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This lesson is part of the Databases in Ignition course. You can browse the rest of the lessons below.
6:39Connecting to MySQL
5:56Connecting to Microsoft SQL Server Express
5:11Creating a SQLite Connection
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Creating a SQLite Connection
SQLite is a light-weight database that's easy to use and simple to connect to. Learn how to make your own SQLite database in this lesson.
Video recorded using: Ignition 8.0
Transcript(open in window)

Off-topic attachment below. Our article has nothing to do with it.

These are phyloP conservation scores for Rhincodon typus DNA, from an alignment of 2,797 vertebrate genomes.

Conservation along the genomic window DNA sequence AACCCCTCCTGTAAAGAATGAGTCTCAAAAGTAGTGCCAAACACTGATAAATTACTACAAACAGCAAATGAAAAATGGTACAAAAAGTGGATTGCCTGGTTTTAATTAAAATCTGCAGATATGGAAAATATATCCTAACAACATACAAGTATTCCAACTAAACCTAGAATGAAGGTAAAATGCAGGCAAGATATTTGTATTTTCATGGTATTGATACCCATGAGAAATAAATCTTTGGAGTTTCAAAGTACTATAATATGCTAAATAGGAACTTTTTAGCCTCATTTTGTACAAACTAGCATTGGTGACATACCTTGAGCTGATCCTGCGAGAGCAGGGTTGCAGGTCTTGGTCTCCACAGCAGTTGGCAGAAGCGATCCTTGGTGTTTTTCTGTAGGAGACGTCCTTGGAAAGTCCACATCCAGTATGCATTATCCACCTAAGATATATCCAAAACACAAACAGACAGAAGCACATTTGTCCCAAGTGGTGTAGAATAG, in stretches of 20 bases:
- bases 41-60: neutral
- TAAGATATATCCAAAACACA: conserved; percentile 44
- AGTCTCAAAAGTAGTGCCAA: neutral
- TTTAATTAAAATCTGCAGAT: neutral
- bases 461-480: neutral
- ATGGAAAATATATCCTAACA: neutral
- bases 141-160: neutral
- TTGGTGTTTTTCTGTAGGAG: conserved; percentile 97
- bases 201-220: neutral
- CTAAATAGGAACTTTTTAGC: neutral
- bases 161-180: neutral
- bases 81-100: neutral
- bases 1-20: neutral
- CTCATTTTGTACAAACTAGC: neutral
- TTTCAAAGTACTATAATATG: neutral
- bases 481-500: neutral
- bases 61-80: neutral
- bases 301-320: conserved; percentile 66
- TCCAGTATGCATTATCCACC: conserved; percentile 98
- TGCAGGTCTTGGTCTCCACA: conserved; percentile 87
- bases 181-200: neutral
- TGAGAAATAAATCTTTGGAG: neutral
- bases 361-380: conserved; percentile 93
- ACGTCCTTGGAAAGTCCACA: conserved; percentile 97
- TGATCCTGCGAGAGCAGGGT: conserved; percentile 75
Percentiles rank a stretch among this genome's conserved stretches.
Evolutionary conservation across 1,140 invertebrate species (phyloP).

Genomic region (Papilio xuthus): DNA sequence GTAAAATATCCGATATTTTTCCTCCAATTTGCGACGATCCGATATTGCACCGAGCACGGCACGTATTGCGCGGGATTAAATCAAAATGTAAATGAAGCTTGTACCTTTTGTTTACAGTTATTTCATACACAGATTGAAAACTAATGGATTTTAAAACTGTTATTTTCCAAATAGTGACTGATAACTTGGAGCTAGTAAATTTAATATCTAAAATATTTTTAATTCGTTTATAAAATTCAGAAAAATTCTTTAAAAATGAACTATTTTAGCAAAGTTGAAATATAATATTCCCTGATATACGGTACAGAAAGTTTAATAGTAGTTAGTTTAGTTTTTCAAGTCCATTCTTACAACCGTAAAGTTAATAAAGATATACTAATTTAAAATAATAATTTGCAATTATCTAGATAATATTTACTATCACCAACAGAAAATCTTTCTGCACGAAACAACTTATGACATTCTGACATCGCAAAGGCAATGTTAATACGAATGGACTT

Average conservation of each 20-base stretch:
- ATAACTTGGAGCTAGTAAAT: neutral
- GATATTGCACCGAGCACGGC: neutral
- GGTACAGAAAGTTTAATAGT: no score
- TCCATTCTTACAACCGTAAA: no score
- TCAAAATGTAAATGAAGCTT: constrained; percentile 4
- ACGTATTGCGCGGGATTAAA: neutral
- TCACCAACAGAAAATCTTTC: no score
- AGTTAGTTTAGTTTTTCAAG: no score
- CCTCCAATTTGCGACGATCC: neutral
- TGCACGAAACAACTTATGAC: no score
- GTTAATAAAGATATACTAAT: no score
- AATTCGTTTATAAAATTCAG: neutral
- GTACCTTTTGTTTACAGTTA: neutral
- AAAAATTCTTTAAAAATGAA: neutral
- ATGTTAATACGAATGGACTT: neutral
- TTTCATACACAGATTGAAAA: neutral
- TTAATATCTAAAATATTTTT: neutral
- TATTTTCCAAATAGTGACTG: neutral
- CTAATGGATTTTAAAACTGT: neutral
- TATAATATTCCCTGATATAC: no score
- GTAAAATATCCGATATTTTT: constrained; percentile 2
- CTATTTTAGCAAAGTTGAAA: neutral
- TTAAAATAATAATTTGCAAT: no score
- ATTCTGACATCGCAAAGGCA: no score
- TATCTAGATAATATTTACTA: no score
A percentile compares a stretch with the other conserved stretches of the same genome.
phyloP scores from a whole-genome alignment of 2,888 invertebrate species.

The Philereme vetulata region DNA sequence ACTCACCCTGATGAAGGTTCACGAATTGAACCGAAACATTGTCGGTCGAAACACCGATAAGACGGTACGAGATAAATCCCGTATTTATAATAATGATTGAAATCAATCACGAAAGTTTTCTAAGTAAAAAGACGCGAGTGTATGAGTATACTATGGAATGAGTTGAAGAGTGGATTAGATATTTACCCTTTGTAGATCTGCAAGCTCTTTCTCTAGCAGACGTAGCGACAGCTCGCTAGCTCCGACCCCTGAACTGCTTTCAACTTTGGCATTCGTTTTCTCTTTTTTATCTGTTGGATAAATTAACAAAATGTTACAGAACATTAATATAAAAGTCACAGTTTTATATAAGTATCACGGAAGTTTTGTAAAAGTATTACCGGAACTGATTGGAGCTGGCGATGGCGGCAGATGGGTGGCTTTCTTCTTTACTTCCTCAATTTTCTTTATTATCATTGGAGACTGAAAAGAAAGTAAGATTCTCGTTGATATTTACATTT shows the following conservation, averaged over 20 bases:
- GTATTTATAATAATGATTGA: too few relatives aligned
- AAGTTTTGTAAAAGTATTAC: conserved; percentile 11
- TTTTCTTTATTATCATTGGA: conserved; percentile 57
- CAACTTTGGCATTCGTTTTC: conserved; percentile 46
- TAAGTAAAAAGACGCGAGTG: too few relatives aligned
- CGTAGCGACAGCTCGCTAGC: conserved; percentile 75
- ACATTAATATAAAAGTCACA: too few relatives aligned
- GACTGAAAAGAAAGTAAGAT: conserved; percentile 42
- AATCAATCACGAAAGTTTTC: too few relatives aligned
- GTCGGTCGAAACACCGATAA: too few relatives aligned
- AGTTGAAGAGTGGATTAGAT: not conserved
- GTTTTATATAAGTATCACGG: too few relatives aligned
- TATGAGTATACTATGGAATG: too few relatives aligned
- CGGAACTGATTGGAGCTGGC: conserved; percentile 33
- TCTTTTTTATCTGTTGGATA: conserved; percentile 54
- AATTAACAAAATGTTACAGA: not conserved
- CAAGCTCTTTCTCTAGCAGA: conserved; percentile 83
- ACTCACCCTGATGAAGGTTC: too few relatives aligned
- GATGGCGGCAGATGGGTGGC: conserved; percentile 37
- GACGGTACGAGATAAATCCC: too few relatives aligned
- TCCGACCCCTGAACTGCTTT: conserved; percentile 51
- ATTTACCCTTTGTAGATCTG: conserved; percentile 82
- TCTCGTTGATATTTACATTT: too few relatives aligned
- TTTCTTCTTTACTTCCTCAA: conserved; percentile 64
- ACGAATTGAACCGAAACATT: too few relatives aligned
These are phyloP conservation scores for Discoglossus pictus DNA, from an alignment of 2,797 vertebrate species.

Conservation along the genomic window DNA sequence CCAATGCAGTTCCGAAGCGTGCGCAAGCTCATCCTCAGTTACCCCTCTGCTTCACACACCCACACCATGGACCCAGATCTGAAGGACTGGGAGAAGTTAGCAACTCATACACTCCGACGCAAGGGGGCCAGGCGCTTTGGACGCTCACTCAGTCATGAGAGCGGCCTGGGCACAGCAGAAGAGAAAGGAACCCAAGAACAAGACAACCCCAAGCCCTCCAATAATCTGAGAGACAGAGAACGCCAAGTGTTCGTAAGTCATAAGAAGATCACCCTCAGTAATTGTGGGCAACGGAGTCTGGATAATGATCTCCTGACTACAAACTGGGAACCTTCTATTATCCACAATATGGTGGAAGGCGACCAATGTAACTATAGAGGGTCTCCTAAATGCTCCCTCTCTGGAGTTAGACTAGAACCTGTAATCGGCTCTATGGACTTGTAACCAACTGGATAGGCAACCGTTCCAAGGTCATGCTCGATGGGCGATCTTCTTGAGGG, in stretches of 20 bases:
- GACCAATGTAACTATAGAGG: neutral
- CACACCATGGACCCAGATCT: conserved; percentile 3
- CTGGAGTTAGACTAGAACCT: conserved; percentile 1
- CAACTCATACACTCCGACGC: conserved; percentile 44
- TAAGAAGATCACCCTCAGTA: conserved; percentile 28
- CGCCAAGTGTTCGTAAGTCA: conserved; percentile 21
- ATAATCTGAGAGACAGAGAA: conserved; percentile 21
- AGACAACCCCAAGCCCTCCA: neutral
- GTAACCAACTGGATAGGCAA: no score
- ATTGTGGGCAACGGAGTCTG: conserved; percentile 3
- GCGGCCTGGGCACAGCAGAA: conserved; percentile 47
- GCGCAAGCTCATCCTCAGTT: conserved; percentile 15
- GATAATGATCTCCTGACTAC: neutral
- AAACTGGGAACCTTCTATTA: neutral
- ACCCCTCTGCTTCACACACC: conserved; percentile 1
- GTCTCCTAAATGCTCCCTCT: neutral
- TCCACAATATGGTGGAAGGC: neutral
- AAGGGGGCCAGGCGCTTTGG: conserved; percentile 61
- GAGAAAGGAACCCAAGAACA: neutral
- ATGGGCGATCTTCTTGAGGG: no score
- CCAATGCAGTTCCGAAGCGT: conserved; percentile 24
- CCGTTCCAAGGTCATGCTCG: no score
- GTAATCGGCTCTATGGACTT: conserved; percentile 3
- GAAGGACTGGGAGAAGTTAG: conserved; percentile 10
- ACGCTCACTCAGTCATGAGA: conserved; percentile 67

[00:00] In this lesson we'll take a look at creating SQLite database connections. SQLite is a lightweight self-contained SQL Database. It's designed to be embedded into other programs. This differs from Client-Server Database Management Systems like Postgres and MariaDB, which are standalone programs. What's nice about SQLite is that you don't need to install any separate software to use it with your Gateway. Once you have Ignition installed, you can create a connection and get started. Speaking of getting started, I'm looking at my Gateway. I am under the config section here, under databases and connections. I do have a MySQL database connection, but we're going to ignore that. And instead, I'm going to create a SQLite Database. So I'll click on the create new database connection link. And from my list of options here, I'm going to select the SQLite option. I'll click next. And let's give this connection a name here, much like other database connection types and ignition. We need to provide a connect URL. Unlike other connection types, we simply need to provide a file path to either an existing SQLite Database file or provide a path to a nonexistent file, which will cause this connection to create the database for us. Now off-screen here, I have a folder I created inside of my Ignition Installation Directory. I simply called it My Databases. It's empty right now, but I'm going to have the SQLite Database Connection, create the database inside of this folder. Now I'm going to select this path and copy. We can move this out of the way for now. I'll head back to the connect URL and I'm going to replace everything after the 'JDBC:SQLite' part here. Just got a backspace so that you can see what I did, and I'm going to paste that path I just copied. Now you'll notice the backslashes here. I'm using a Windows Operating System, obviously. So backslashes are used in between folders and files, but the driver would work here with forward slashes as well. As long as the folders along the path exist. Now we do need to point this URL to a file. So I'm going to add a backslash and then type in the name of the file I want to create. So how about Test.DB. Looking at the username and password here, we don't use any authentication for SQLite, so I'll leave those blank. Be mindful of storing sensitive information here in these connections. Let's scroll down and create the connection. And we can see it's valid and it's up and running. If we head back to our directory, we can see that the database was created. So now we can use the SQLite Database Connection to start storing things. It works just like any other SQLite Database Connection, in that you can create tables in here, and start writing queries. We can also use this alongside other Ignition features such as named queries or the alarm journal. Now let's try that one more time. I'm going to create another database connection and just like last time I'll select a SQLite. We'll hit next again. And you may have noticed under these examples here, there's this memory example. Let's take a look at that. So first of all, let's give this a name here. So how about in-memory? So one of the things you can do because SQLite is such a lightweight database, is that instead of creating the database as a file that sits on the file system, the gateway can actually create the database and keep it in-memory. So we can simply select this example here. I'll go and copy that. And I'm going to replace what I have up here, with what I just copied. Now in this version of the software I'm using there's a slight typo in the example. We need a colon at the end, which I'll just add here. And of course we'll take care of that example in future versions. But I'll go ahead and scroll down now. I'll create the connection. And now we have yet another valid database connection. This time, no file. The database just lives in the gateway's memory. Now as you've probably guessed by creating a database that sits only in-memory. Once you shut down your gateway or restart your gateway, all of the entries inside of that database will be gone. So you'd really only want to use this in-memory option for temporary things. You wouldn't store a longterm records inside of this. Now let's end with a caveat here, talking about the SQLite connection options. SQLite isn't really designed to compete with Client Server Style Databases. It's more designed for smaller scale interactions and applications. If you're just getting started with ignition or you're working on a demonstration or proof of concept, then it's a fine database to use. However, in a production environment, we don't recommend you use this as a historian database. Lots of simultaneous queries, such as those generated by our historian systems, our alarm journals and our audit profiles end up straining the SQLite Connection quite a bit. In those cases, you're going to want to use a stand-alone Client-Server Style SQL Database. Instead this option is ideal if you want it to store non-production data. Things like user preferences or configurations made during runtime. Say you have an application where users can enter values in, and you needed to store those temporarily. Instead of writing those values into tags, you could insert the values into a table, that's just sitting in a SQLite Database.